Kobon Fujimura asked for the largest number of nonoverlapping triangles that can be constructed using lines (Gardner 1983, p. 170). A Kobon triangle is therefore defined as one of the triangles constructed in such a way. The first few terms are 1, 2, 5, 7, 11, 15, 21, ... (OEIS A006066).
It appears to be very difficult to find an analytic expression for the th term, although Saburo Tamura has proved an upper bound on of , where is the floor function (Eppstein). For , 3, ..., the first few upper limits are therefore 2, 5, 8, 11, 16, 21, 26, 33, ... (OEIS A032765).
A. Wajnberg (pers. comm., Nov. 18, 2005) found a configuration for containing 25 triangles (left figure). A different 10-line, 25-triangle construction was found by Grünbaum (2003, p. 400), and a third configuration is referenced by Honma. The upper bound on means that the maximum must be either 25 or 26 (but it is not known which). Two other distinct solutions were found in 1996 by Grabarchuk and Kabanovitch (Kabanovitch 1999, Pegg 2006).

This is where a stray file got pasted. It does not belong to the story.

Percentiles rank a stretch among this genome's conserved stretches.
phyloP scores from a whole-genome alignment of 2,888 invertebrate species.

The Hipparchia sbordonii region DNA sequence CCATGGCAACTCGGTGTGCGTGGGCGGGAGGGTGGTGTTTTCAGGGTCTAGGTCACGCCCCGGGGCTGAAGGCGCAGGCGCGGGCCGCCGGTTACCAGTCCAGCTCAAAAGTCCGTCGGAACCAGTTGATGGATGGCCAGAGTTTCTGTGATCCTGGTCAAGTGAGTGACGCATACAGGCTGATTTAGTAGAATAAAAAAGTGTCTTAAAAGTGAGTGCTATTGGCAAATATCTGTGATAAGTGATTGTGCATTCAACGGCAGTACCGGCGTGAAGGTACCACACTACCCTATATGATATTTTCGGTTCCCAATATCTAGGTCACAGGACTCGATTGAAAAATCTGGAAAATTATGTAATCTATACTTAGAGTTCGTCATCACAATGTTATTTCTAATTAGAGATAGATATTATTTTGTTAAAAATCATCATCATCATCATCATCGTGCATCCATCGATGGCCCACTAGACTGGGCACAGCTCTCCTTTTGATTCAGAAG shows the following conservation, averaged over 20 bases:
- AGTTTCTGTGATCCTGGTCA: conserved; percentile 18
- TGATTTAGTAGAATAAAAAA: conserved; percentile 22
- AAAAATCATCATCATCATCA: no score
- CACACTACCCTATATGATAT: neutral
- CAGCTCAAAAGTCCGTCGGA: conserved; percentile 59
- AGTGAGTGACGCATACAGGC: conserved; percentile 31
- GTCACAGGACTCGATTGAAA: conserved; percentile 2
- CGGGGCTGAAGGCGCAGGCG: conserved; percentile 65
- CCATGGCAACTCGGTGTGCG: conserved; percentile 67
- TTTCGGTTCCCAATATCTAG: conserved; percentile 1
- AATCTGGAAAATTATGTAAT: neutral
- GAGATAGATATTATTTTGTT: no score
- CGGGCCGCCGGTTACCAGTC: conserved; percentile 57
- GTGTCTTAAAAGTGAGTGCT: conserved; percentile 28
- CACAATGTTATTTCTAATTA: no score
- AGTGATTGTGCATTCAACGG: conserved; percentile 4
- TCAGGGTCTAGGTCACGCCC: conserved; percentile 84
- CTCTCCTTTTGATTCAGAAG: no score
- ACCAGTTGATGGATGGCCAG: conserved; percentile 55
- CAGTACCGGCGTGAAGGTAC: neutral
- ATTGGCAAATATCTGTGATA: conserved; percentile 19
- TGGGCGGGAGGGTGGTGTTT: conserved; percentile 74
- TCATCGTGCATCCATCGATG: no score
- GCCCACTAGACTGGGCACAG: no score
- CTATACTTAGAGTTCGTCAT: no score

Honma illustrates an 11-line, 32-triangle configuration, where 33 triangles is the theoretical maximum possible. Another solution was found by Kabanovitch (1999; Pegg 2006), who also found a 12-line, 38-triangle configuration (upper bound is 40), and a 13-line 47-triangle configuration (which meets the upper bound of 47 triangles).
T. Suzuki (pers. comm., Oct. 2, 2005) found the above configuration for , which is maximal since it satisfies the upper bound of .
Further study has found configurations for 14 lines and 53 triangles (upper bound is 56), 16 lines and 72 triangles (74), and 17 lines and 85 triangles, a new solution matching the upper bound (Clément and Bader 2007).